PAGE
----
Main image of article Despite Economic Worries, Workers Still Interested in Jumping Jobs

Forty percent of workers plan on quitting their current jobs within the next three to six months, according to a new study by consulting firm McKinsey & Company.

But why are they quitting? Of those leaving their current jobs, 48 percent planned on working for an employer in a totally different industry. Others are leaving for either temporary gigs or to start their own business. Still others plan to use their time to care for family or themselves.

“For those with sought-after skills such as data scientists and programmers, the hurdles to changing industries are lower. Companies are more focused on hiring people for their skills rather than their industry experience, and the most talented individuals with the most sought-after skills will be able to continue to explore options to find the best fit,” the report stated.

Given the current hunger for talent, “there is less of a stigma attached to job hopping or gaps in a résumé,” the report continued, “and joining companies in other geographies without relocating has become easier than ever, making it possible for people to jump from one employer to another.”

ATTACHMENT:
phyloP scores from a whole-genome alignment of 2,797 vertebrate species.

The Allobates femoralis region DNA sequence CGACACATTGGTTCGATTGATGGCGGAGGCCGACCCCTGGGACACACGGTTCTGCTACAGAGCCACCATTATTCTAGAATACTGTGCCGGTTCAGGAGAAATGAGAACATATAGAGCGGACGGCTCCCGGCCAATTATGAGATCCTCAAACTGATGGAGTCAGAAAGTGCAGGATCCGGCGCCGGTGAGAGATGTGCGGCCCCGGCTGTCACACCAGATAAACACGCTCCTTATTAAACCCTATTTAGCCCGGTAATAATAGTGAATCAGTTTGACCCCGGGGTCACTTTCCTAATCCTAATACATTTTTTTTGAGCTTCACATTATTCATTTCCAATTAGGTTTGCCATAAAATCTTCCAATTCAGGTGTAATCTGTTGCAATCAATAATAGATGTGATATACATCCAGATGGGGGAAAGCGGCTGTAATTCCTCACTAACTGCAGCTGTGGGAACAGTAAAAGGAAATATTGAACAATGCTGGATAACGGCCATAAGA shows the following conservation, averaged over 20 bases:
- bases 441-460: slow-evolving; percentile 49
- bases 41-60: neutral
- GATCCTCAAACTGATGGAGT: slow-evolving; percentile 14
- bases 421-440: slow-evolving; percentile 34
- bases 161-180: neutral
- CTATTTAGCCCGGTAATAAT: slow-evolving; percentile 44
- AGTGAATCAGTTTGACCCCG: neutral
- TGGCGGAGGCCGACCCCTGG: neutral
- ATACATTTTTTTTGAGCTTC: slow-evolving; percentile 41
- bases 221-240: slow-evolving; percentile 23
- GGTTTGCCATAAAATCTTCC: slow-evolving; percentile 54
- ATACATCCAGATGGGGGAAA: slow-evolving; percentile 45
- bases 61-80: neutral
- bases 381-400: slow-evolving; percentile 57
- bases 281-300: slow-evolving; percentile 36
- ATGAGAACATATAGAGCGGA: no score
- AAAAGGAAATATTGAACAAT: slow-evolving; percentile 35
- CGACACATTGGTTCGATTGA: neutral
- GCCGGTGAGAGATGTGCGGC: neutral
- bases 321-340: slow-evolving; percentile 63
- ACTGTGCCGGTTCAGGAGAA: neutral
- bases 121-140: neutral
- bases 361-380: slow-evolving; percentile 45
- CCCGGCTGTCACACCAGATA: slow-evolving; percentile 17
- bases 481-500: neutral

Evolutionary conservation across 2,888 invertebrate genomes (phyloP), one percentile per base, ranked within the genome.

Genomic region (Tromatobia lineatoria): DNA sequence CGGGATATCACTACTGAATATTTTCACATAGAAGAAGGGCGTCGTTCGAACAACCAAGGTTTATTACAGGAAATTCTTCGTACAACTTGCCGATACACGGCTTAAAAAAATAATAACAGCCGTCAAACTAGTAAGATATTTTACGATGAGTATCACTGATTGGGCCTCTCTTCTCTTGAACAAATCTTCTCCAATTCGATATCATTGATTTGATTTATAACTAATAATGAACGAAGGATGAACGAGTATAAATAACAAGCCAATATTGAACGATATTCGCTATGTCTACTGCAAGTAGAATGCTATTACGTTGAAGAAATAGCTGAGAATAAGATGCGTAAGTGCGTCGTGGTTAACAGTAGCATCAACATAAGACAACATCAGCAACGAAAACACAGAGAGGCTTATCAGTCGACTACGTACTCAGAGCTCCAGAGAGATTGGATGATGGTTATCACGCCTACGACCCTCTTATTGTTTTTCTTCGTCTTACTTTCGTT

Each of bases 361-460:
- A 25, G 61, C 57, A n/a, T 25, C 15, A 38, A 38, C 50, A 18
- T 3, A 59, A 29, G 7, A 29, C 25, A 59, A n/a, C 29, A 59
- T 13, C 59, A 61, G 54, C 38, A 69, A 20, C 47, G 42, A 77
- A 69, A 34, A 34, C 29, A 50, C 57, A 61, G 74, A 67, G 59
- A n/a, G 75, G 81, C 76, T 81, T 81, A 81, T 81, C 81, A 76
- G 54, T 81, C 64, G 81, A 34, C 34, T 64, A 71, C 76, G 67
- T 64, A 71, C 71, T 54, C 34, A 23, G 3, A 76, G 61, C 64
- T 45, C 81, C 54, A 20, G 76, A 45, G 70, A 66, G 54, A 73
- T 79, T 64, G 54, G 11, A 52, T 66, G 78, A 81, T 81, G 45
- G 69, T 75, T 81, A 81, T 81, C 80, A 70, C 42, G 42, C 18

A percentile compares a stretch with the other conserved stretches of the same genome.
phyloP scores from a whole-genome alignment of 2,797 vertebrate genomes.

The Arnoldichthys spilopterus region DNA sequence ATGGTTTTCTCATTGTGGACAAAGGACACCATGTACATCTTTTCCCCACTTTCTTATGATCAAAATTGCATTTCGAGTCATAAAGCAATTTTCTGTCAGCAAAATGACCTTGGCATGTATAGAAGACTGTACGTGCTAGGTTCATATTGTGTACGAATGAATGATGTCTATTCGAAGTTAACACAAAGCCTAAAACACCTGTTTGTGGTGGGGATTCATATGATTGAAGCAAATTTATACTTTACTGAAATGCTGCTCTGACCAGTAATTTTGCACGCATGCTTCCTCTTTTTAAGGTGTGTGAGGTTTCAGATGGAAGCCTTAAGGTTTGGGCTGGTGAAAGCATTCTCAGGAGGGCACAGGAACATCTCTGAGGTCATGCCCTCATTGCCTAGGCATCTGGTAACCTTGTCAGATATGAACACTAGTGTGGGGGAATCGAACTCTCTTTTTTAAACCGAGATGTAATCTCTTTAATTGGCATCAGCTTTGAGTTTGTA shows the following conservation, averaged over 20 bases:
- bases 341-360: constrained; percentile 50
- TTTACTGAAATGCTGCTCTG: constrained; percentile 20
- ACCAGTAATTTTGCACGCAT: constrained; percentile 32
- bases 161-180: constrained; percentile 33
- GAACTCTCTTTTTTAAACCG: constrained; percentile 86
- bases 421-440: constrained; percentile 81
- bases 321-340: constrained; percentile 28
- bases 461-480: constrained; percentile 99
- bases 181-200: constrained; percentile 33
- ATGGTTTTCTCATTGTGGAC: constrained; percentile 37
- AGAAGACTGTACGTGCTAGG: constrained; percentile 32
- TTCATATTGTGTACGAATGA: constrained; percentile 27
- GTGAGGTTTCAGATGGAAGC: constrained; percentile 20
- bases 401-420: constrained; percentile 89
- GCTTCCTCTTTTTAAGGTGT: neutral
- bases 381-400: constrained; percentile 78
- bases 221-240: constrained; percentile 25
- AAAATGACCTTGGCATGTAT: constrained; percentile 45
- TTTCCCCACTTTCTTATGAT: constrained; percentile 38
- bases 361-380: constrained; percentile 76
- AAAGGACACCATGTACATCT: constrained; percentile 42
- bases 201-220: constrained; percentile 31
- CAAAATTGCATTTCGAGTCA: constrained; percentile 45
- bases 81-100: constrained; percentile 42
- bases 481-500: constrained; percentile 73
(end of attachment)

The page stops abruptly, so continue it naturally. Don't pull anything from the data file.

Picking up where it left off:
There’s an aging truism that “every company is a tech company.” Even businesses in the most analog, old-school industries have adopted technologies that allow them to sell products, analyze data, and manage their operations. That means technologists are in an exceptionally good position to leap wherever they desire; someone out there always needs a website built, a database managed, or a tech stack updated.

Despite some uncertainty about the economy (which has led a handful of tech giants to slow or freeze their current hiring), it’s clear that many workers—and technologists—are still curious about new and better opportunities out there. Just remember: no matter what the industry or organization, you’ll need to demonstrate that you have the skills and experience necessary to do the job.